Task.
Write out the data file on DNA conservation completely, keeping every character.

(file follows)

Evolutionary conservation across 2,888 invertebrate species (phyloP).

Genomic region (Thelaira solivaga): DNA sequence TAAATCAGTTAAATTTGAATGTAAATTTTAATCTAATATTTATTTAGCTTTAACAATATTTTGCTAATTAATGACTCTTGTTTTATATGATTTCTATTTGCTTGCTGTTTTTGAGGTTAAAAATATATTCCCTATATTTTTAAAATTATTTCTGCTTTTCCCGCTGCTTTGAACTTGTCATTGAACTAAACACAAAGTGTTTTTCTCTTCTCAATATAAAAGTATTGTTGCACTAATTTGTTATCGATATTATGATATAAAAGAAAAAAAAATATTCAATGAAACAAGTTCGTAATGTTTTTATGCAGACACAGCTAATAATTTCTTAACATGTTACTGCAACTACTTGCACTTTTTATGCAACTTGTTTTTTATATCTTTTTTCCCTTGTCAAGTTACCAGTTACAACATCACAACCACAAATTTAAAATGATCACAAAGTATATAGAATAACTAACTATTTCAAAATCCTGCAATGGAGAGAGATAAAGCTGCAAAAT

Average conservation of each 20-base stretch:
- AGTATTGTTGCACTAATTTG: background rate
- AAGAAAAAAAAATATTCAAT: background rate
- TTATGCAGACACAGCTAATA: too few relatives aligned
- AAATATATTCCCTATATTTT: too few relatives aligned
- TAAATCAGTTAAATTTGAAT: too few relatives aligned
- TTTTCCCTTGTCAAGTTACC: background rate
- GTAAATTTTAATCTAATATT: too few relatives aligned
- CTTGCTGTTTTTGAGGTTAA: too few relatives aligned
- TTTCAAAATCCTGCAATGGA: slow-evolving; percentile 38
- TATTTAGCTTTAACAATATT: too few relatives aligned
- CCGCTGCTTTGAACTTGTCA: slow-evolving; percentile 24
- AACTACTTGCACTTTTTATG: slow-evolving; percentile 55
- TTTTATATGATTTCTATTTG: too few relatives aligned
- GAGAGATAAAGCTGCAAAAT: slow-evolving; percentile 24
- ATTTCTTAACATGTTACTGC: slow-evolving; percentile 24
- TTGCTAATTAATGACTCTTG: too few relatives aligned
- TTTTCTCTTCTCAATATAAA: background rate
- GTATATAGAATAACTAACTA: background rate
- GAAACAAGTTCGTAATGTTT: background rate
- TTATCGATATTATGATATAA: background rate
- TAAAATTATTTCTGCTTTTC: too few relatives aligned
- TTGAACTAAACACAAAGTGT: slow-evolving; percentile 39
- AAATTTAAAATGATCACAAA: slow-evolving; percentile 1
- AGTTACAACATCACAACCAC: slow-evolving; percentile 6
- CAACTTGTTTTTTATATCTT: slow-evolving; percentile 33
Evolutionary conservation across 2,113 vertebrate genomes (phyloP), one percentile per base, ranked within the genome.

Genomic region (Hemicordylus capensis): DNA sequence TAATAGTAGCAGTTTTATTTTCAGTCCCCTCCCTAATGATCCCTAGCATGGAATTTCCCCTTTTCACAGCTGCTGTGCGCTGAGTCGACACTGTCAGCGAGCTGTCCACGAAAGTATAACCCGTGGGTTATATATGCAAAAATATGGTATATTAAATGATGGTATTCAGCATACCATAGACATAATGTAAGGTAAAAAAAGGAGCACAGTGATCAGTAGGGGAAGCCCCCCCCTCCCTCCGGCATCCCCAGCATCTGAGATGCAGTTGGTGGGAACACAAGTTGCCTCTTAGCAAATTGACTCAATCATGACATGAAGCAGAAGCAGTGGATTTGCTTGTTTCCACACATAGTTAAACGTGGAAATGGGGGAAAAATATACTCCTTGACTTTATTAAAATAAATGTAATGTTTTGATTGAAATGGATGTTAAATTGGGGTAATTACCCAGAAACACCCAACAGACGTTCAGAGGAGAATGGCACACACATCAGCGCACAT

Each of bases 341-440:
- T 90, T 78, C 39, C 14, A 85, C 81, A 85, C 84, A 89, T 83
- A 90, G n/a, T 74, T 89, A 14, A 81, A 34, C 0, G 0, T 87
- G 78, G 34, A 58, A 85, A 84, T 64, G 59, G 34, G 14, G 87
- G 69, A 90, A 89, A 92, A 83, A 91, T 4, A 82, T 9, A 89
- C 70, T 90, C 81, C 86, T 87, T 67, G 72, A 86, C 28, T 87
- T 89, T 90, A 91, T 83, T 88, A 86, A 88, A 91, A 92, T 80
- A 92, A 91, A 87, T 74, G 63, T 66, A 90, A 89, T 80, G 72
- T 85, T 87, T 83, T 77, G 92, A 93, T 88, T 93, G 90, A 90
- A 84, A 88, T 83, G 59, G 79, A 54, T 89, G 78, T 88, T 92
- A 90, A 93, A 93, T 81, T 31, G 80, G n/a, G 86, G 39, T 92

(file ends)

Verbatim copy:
Evolutionary conservation across 2,888 invertebrate species (phyloP).

Genomic region (Thelaira solivaga): DNA sequence TAAATCAGTTAAATTTGAATGTAAATTTTAATCTAATATTTATTTAGCTTTAACAATATTTTGCTAATTAATGACTCTTGTTTTATATGATTTCTATTTGCTTGCTGTTTTTGAGGTTAAAAATATATTCCCTATATTTTTAAAATTATTTCTGCTTTTCCCGCTGCTTTGAACTTGTCATTGAACTAAACACAAAGTGTTTTTCTCTTCTCAATATAAAAGTATTGTTGCACTAATTTGTTATCGATATTATGATATAAAAGAAAAAAAAATATTCAATGAAACAAGTTCGTAATGTTTTTATGCAGACACAGCTAATAATTTCTTAACATGTTACTGCAACTACTTGCACTTTTTATGCAACTTGTTTTTTATATCTTTTTTCCCTTGTCAAGTTACCAGTTACAACATCACAACCACAAATTTAAAATGATCACAAAGTATATAGAATAACTAACTATTTCAAAATCCTGCAATGGAGAGAGATAAAGCTGCAAAAT

Average conservation of each 20-base stretch:
- AGTATTGTTGCACTAATTTG: background rate
- AAGAAAAAAAAATATTCAAT: background rate
- TTATGCAGACACAGCTAATA: too few relatives aligned
- AAATATATTCCCTATATTTT: too few relatives aligned
- TAAATCAGTTAAATTTGAAT: too few relatives aligned
- TTTTCCCTTGTCAAGTTACC: background rate
- GTAAATTTTAATCTAATATT: too few relatives aligned
- CTTGCTGTTTTTGAGGTTAA: too few relatives aligned
- TTTCAAAATCCTGCAATGGA: slow-evolving; percentile 38
- TATTTAGCTTTAACAATATT: too few relatives aligned
- CCGCTGCTTTGAACTTGTCA: slow-evolving; percentile 24
- AACTACTTGCACTTTTTATG: slow-evolving; percentile 55
- TTTTATATGATTTCTATTTG: too few relatives aligned
- GAGAGATAAAGCTGCAAAAT: slow-evolving; percentile 24
- ATTTCTTAACATGTTACTGC: slow-evolving; percentile 24
- TTGCTAATTAATGACTCTTG: too few relatives aligned
- TTTTCTCTTCTCAATATAAA: background rate
- GTATATAGAATAACTAACTA: background rate
- GAAACAAGTTCGTAATGTTT: background rate
- TTATCGATATTATGATATAA: background rate
- TAAAATTATTTCTGCTTTTC: too few relatives aligned
- TTGAACTAAACACAAAGTGT: slow-evolving; percentile 39
- AAATTTAAAATGATCACAAA: slow-evolving; percentile 1
- AGTTACAACATCACAACCAC: slow-evolving; percentile 6
- CAACTTGTTTTTTATATCTT: slow-evolving; percentile 33
Evolutionary conservation across 2,113 vertebrate genomes (phyloP), one percentile per base, ranked within the genome.

Genomic region (Hemicordylus capensis): DNA sequence TAATAGTAGCAGTTTTATTTTCAGTCCCCTCCCTAATGATCCCTAGCATGGAATTTCCCCTTTTCACAGCTGCTGTGCGCTGAGTCGACACTGTCAGCGAGCTGTCCACGAAAGTATAACCCGTGGGTTATATATGCAAAAATATGGTATATTAAATGATGGTATTCAGCATACCATAGACATAATGTAAGGTAAAAAAAGGAGCACAGTGATCAGTAGGGGAAGCCCCCCCCTCCCTCCGGCATCCCCAGCATCTGAGATGCAGTTGGTGGGAACACAAGTTGCCTCTTAGCAAATTGACTCAATCATGACATGAAGCAGAAGCAGTGGATTTGCTTGTTTCCACACATAGTTAAACGTGGAAATGGGGGAAAAATATACTCCTTGACTTTATTAAAATAAATGTAATGTTTTGATTGAAATGGATGTTAAATTGGGGTAATTACCCAGAAACACCCAACAGACGTTCAGAGGAGAATGGCACACACATCAGCGCACAT

Each of bases 341-440:
- T 90, T 78, C 39, C 14, A 85, C 81, A 85, C 84, A 89, T 83
- A 90, G n/a, T 74, T 89, A 14, A 81, A 34, C 0, G 0, T 87
- G 78, G 34, A 58, A 85, A 84, T 64, G 59, G 34, G 14, G 87
- G 69, A 90, A 89, A 92, A 83, A 91, T 4, A 82, T 9, A 89
- C 70, T 90, C 81, C 86, T 87, T 67, G 72, A 86, C 28, T 87
- T 89, T 90, A 91, T 83, T 88, A 86, A 88, A 91, A 92, T 80
- A 92, A 91, A 87, T 74, G 63, T 66, A 90, A 89, T 80, G 72
- T 85, T 87, T 83, T 77, G 92, A 93, T 88, T 93, G 90, A 90
- A 84, A 88, T 83, G 59, G 79, A 54, T 89, G 78, T 88, T 92
- A 90, A 93, A 93, T 81, T 31, G 80, G n/a, G 86, G 39, T 92